Creating a home with the perfect indoor-outdoor living space is high on everybody’s wish list. But turning your ideas into a reality can be tricky. It is important to remember that contrasting landscapes and architecture don’t make a seamless property, rather it is vital that the inside and outside of your property marry together to give your home a real sense of flow. Below are five ways you can achieve this.
1. Plant material
Choosing the right plant material for your garden sets the tone for the space. Formal gardens look best with hedging plants such as Buxus and Viburnum combined with classical flowering plants like Hydrangea and Anemones. Tropical gardens require plants like Gingers and Heliconias to give life to the textural greens of palms and bamboos
2. Scale and proportion
Getting the scale and proportion of your outbuildings, hard surfaces (such as paving and decks) and plant material right is vital in creating a house that sits in the garden comfortably. Look at your property’s architecture for this. If you have chunky posts in the house then repeating them in your pergolas or cabanas will make the whole space feel like it was built as one.
Colour is a fantastic way to bring the inside out and vise-versa, however it’s very important to check the colours you have selected work in both light settings. Internal artificial light has a very different effect on colour than external natural light. Just as you would paint various areas of a room a colour before committing to it, you need to do the same outdoors. I have also found when trying to match an internal colour to go for double strength outside.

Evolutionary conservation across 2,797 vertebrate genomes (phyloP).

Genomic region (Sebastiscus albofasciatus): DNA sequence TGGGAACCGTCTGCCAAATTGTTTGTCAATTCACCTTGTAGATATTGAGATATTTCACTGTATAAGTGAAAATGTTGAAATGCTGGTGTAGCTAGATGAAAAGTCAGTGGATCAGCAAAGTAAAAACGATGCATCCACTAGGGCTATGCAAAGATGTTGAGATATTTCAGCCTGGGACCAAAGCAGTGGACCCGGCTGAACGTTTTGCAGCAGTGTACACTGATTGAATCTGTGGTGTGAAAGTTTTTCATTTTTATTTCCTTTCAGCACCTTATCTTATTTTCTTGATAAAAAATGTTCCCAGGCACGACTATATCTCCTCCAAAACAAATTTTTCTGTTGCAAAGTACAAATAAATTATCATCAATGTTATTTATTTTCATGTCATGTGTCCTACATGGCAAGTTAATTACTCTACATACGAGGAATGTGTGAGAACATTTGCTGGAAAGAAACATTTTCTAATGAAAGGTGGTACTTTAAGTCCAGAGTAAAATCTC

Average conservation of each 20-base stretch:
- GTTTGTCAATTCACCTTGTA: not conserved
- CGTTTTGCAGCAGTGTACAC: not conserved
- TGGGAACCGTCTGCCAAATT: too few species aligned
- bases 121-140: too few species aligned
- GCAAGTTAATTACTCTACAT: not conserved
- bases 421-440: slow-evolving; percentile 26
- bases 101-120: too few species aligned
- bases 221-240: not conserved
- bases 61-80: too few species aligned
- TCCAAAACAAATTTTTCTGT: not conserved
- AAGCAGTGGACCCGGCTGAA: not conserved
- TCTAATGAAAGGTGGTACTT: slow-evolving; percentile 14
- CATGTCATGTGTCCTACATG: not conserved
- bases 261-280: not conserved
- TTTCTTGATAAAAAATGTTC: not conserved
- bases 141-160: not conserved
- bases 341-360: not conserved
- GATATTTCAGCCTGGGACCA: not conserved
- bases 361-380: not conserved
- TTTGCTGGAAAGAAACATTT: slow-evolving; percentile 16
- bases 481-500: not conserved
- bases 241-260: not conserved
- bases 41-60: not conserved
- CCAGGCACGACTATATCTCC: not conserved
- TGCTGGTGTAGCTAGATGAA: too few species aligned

4. Material repetition
Material repetition is a great way to create continuity between indoor and outdoor spaces. The obvious example is to carry the internal floor material out to the verandah or deck as this lengthens the ‘road’ the eye travels upon to create a feeling of additional space. The indoor flooring can also be used in other areas of the garden, repeating the flooring around the pool area or a private reading space will drag the features of the house out into the garden. Additionally, repeating materials outside doesn’t mean you have to use them in the same treatment, for example timber species used in the flooring can be replicated in the outdoor furniture.
When designing an outside space for your property, remember that it will be seen from the inside of the house, so position your features in prominent sight lines from the home’s windows and doors. Use the windows of the property as a picture frame for your outside features, as this will extend the eye line deep into the outer regions of the property, making it feel bigger.
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